The Depression bear market

Author Taylor Larimore recalls his personal experience of the 1930’s great depression in this guest post.

Personal and financial history can be helpful to understand how stock and bond markets work.

stockcrashheadline
1929 stock market crash

I was eight years old in May 1932, when the Dow declined 89%. My Grandfather, Christopher Coombs, was a principal in the United Founders Corporation which was the largest investment trust (now called mutual fund company) in the United States. My father’s restaurant business (Larimore’s Diner in Foxboro, MA) folded and we moved into Grandfather’s Miami home (1 of 3).

My grandfather was nearly 100% invested in stocks purchased on margin. He lost nearly everything.


BEAR MARKET OF 1929-1937 (Dow plunged 89%)

Year1929193019311932
Large cap stocks-31.00%-25.00%-43.00%-8.00%
Mid/Small cap stocks-34.00%-35.00%-47.00%-6.00%
Micro cap stocks-47.00%-38.00%-50.00%-5.00%
5 yr Treasury bonds4.00%7.00%-0.20%9.00%
hooverville
Hooverville  in the Depression

Figures cannot convey the horrifying and debilitating effects of a bear market. You watch in agony as month after month your life savings evaporate before your eyes. Gloom and doom talk is everywhere. Nearly everyone else is selling. You have no idea when, or if, your portfolio will stop losing money.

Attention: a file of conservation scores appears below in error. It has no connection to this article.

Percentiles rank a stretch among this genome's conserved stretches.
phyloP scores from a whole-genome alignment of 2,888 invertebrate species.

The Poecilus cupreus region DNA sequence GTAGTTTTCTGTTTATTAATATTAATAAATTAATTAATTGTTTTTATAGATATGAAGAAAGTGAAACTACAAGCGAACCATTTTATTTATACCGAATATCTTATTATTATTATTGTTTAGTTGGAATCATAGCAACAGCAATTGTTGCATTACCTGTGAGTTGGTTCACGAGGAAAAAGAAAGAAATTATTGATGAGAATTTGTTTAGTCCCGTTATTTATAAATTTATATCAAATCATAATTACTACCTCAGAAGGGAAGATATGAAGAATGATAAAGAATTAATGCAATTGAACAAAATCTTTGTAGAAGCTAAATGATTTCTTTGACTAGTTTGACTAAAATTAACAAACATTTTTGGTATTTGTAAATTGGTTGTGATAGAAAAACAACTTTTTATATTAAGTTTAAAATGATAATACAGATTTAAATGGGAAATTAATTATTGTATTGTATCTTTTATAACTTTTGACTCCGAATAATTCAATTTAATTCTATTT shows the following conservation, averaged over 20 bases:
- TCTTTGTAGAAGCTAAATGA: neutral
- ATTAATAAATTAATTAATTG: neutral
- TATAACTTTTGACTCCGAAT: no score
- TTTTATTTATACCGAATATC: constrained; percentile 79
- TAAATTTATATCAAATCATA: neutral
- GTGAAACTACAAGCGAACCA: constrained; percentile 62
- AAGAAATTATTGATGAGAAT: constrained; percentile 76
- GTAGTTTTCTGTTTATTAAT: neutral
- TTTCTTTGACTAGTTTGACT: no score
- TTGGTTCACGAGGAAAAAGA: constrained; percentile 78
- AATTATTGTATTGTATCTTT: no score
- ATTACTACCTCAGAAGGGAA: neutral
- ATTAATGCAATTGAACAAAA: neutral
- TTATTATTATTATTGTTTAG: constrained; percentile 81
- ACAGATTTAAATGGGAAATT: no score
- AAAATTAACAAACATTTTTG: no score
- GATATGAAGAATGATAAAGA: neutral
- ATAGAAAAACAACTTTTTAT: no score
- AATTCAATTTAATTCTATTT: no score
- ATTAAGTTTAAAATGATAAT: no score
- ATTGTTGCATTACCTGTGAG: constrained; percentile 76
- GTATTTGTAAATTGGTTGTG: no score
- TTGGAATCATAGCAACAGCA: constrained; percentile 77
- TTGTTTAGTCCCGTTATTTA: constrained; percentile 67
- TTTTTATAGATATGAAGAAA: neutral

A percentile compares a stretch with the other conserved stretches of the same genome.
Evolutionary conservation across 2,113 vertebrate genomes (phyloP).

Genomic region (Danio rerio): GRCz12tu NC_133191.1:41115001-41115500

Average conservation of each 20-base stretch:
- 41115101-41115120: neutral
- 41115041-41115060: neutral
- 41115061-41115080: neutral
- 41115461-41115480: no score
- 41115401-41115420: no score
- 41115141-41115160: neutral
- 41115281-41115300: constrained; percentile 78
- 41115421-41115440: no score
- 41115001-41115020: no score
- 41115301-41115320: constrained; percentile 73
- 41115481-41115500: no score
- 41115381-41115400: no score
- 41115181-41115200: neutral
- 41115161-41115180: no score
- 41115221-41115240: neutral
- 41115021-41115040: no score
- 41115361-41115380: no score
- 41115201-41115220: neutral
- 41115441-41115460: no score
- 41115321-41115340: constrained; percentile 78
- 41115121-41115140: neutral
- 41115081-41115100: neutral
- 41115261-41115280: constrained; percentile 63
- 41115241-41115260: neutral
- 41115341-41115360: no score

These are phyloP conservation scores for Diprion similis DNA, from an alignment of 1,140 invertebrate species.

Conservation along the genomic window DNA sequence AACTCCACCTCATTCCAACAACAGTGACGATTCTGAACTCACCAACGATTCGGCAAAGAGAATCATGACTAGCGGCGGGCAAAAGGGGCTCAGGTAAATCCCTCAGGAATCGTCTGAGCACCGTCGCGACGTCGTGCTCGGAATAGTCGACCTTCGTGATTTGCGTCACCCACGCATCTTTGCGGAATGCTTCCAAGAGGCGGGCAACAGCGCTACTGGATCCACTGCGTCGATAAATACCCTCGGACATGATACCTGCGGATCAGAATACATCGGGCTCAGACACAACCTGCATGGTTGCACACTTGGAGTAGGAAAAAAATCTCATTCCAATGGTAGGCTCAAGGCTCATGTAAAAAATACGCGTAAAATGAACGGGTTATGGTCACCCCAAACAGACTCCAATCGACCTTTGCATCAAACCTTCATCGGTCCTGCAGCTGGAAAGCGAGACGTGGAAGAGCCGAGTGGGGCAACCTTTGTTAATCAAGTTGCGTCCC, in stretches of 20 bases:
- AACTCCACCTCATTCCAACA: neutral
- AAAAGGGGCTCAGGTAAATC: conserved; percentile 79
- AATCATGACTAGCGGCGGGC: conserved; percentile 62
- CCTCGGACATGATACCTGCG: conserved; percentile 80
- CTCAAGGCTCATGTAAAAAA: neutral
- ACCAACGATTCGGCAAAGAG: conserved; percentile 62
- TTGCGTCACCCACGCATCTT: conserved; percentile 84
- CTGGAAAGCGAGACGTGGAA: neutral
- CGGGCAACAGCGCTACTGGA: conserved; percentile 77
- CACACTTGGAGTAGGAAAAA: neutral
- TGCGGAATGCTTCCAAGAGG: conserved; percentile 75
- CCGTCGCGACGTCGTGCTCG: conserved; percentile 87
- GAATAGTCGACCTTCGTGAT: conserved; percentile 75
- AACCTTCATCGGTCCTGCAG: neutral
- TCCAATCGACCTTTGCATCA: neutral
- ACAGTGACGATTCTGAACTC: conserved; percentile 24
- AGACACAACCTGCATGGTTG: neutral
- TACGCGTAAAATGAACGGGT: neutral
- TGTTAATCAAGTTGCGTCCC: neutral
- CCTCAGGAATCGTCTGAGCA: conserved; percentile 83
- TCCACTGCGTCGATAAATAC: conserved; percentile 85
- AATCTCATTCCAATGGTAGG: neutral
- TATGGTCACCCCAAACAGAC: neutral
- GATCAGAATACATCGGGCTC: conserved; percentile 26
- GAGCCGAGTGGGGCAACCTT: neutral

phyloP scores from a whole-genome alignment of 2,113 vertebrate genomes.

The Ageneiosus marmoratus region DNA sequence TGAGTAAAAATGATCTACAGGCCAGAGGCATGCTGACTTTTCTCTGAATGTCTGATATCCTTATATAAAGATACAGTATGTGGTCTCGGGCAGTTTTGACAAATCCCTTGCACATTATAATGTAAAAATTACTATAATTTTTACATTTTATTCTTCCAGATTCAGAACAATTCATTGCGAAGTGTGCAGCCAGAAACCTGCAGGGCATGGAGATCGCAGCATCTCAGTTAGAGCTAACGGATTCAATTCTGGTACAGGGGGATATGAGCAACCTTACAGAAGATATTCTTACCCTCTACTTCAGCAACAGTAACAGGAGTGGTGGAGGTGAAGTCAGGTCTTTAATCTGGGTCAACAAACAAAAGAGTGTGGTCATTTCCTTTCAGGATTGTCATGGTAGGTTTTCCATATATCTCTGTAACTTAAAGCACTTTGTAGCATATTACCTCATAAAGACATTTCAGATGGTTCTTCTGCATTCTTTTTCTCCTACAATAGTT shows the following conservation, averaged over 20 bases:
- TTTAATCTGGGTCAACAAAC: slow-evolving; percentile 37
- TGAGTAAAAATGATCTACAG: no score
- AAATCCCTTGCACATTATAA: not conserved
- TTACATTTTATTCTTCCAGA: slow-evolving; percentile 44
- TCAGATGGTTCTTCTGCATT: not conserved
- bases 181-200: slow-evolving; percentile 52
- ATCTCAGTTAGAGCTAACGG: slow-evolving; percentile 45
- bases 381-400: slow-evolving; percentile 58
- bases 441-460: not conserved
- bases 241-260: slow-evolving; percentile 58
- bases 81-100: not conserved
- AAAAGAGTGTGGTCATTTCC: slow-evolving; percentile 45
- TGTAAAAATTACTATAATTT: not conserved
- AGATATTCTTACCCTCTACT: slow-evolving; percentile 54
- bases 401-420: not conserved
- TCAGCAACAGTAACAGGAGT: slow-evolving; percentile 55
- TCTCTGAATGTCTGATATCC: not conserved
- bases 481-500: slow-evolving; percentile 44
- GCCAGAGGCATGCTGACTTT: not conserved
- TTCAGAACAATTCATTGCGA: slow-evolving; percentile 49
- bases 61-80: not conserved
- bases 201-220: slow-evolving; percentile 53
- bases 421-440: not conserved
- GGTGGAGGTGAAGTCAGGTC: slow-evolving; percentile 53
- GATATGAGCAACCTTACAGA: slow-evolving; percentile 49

Your friends and relatives urge you to sell before losing everything. Nearly all financial ‘experts’, including newspapers, magazines, and radio commentators recommend “sell”. You are ridiculed for trying to hold on. You begin to have self-doubt. Despair sets in. Buying stocks is unthinkable. Suicide’s increase.

Most stock investors in the 30’s sold and never returned to the stock market. Many ended their days with their family in poverty. I remember the “poor farms” on the edge of towns. There were no social security retirement benefits. Beggars were everywhere.

What about a balanced portfolio

It was a different story for the investors who were diversified and DID NOT SELL. A wealthy investor, holding $1,000,000 in an actual balanced fund  (the Wellington Fund) in 1929 would have realized the following capital values, assuming the investor bought and held the fund during the Depression era.

YearAnnual returnNominal $
1929-4.21%$957,900
1930-21.21%$754,729
1931-26.43%$555,254
1932-1.82%$545,149
19336.83%$582,382
193420.33%$700,781
193535.33%$948,367
193631.31%$1,245,300
1937-35.41%$804,339
193819.11%$958,049
193910.31%$1,056,824
19400.16%$1,058,514
1941-3.91%$1,017,127
194216.62%$1,186,173

I doubt if any bear market will equal the severity of that one when I was a boy. However, if we understand how markets work the lesson is clear:

  1. Selling near the bottom of a bear market is a sure way to lose money.
  2.  It requires courage, but NOT selling in a bear market has always rewarded investors with a profit.
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